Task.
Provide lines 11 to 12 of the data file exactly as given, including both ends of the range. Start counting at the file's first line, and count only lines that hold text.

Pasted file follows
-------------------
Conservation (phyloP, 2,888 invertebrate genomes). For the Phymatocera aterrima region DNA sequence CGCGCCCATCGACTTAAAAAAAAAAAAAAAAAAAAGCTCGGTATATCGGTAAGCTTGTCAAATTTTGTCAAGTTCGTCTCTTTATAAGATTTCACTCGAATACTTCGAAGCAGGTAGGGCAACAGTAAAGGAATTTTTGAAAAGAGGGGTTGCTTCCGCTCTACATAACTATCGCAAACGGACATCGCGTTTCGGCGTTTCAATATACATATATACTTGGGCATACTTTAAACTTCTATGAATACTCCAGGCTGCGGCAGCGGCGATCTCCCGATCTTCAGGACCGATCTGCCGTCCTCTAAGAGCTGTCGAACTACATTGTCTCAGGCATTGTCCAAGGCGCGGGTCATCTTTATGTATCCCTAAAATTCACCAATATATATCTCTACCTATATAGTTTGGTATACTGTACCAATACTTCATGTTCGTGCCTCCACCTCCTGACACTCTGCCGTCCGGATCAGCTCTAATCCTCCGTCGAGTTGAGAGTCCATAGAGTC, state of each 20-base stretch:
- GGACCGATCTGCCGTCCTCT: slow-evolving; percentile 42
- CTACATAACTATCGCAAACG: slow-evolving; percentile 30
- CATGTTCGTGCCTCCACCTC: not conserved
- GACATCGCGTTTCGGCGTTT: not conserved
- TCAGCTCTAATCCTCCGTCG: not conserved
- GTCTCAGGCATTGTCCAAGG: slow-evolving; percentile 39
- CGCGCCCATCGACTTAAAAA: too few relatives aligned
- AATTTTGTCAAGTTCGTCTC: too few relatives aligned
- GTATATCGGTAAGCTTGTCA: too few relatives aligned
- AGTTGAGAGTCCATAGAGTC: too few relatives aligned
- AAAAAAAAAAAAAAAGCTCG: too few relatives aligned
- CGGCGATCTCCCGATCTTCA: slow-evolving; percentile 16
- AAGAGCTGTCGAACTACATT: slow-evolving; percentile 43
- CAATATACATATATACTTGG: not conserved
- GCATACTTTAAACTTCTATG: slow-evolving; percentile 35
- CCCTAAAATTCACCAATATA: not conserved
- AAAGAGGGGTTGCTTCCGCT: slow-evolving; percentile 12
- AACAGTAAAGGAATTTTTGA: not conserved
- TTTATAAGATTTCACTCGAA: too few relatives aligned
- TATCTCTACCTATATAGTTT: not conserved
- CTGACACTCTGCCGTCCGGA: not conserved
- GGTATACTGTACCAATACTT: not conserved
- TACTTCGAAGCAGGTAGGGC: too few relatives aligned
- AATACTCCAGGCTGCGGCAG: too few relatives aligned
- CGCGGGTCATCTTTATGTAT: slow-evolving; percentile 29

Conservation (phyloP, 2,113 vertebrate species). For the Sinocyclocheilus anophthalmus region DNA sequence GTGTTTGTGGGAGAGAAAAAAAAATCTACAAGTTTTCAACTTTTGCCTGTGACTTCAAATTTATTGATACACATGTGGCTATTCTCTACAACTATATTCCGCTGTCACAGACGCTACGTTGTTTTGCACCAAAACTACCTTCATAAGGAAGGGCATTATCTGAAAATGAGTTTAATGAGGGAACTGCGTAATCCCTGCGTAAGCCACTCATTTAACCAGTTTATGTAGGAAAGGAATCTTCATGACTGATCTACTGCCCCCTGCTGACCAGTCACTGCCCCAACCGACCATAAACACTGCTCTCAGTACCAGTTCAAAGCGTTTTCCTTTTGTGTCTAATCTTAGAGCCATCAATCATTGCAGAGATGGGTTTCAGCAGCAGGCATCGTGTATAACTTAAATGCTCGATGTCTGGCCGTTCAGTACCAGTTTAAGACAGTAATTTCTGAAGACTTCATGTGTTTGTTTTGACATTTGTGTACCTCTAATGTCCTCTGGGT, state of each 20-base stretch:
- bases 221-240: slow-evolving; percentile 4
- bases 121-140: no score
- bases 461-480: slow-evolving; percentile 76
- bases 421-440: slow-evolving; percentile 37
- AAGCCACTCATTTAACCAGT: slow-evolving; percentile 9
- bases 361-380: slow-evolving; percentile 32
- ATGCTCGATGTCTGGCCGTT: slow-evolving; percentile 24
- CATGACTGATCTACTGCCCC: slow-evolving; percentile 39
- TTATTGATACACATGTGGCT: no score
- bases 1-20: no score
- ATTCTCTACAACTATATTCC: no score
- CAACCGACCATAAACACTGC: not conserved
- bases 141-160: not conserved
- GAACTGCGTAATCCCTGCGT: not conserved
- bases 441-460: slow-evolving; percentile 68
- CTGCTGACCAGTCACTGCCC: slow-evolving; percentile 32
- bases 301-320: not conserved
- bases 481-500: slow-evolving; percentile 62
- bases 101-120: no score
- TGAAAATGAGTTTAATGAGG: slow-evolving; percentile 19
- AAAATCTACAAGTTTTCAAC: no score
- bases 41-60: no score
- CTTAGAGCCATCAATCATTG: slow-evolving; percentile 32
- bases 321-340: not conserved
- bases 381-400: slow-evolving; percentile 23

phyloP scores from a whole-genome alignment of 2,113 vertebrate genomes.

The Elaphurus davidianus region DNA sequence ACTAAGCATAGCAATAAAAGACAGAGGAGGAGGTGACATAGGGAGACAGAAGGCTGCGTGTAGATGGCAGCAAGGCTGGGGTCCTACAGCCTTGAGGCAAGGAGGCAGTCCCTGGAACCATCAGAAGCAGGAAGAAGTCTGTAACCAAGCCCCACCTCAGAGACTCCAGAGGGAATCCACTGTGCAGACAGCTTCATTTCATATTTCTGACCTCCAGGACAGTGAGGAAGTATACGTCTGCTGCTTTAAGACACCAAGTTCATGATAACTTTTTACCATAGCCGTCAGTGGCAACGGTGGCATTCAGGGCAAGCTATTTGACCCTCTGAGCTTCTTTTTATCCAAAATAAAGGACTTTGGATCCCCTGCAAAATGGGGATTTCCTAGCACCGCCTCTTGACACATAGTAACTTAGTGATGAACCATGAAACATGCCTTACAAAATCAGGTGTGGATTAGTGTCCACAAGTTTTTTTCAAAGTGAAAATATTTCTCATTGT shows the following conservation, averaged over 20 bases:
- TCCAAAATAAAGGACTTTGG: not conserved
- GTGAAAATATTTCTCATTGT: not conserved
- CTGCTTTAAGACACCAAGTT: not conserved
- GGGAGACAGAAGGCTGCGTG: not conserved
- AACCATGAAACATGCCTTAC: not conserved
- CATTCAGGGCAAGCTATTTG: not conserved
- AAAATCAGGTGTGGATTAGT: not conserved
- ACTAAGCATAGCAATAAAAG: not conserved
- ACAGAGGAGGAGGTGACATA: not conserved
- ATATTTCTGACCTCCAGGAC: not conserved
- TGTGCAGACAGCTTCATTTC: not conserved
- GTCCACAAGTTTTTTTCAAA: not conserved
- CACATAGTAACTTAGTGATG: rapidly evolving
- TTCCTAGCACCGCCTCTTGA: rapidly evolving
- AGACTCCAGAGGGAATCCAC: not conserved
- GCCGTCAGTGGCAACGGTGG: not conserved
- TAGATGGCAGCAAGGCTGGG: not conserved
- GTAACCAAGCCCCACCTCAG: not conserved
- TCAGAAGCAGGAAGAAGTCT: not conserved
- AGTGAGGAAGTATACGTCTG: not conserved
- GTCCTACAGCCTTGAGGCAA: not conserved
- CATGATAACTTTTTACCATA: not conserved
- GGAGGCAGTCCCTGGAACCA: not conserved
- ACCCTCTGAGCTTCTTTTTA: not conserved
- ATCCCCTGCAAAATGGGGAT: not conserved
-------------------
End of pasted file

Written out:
- AGTTGAGAGTCCATAGAGTC: too few relatives aligned
- AAAAAAAAAAAAAAAGCTCG: too few relatives aligned